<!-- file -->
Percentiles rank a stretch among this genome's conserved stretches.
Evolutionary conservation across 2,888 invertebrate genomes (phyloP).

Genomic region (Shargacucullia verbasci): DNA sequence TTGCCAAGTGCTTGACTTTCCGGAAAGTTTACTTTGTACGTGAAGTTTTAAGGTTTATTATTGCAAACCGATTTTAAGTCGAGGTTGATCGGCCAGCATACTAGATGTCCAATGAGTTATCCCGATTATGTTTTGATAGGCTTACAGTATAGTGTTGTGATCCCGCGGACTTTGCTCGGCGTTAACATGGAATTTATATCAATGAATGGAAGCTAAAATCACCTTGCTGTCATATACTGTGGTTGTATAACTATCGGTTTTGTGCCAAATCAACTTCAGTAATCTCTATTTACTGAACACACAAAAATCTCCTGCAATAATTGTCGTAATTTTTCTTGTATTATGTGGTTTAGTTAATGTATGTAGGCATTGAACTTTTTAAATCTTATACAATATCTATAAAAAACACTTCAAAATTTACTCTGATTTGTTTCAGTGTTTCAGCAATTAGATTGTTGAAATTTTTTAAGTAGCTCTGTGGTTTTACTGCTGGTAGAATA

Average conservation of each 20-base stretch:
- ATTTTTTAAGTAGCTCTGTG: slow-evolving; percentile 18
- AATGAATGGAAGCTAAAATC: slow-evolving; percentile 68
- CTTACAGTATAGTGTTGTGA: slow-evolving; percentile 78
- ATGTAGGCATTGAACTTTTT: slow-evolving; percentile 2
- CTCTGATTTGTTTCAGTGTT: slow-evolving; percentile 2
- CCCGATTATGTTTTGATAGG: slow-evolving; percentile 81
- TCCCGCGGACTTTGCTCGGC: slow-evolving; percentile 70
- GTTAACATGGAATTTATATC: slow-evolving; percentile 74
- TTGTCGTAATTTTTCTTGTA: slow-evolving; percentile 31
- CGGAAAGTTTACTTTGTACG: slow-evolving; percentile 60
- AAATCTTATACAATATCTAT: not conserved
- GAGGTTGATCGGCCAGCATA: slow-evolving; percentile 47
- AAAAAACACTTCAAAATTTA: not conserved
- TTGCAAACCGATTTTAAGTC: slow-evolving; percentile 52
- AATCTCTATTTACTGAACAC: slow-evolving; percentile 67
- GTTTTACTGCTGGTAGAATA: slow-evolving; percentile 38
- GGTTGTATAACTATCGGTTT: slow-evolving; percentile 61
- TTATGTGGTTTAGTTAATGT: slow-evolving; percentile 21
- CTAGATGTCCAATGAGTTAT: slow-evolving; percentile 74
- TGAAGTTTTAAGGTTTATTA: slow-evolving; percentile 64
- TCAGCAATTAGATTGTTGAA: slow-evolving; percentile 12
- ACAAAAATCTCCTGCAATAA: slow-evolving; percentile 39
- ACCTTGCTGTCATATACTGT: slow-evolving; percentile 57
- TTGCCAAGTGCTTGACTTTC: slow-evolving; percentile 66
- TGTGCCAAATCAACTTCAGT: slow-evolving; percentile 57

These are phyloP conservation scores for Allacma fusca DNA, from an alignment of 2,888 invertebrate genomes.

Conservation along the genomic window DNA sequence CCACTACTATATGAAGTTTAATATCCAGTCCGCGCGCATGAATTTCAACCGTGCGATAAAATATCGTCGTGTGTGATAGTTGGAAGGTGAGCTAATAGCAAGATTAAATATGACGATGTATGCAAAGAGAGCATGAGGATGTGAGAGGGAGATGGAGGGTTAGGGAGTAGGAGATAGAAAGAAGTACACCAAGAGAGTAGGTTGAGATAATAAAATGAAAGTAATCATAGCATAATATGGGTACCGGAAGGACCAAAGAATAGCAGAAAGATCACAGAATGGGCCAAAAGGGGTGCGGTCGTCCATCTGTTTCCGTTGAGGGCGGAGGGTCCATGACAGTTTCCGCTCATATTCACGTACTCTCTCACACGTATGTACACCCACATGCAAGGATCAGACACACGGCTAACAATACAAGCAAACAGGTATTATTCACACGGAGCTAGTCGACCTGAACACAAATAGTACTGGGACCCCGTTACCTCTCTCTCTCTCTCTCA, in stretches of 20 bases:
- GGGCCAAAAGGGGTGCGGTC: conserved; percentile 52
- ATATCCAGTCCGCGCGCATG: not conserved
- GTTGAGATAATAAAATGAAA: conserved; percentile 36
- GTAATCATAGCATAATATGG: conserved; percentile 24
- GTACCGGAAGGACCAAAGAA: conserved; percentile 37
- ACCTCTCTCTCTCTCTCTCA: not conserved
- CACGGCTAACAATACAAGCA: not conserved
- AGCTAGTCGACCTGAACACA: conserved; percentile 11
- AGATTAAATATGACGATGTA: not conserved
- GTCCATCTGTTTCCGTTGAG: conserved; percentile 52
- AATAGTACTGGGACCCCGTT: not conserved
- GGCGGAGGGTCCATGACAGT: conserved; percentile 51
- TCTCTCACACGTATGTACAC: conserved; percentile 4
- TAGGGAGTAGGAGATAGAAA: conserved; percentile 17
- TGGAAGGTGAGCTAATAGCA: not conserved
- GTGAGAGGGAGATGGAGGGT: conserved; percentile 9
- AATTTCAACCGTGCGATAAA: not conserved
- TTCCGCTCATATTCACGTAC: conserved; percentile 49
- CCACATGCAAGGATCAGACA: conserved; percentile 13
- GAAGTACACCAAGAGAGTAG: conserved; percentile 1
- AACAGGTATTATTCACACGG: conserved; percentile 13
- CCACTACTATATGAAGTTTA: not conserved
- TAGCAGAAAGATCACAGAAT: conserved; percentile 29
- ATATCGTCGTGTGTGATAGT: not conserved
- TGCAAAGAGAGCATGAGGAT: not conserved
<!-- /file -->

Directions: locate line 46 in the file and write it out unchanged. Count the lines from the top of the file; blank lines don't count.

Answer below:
- TGGAAGGTGAGCTAATAGCA: not conserved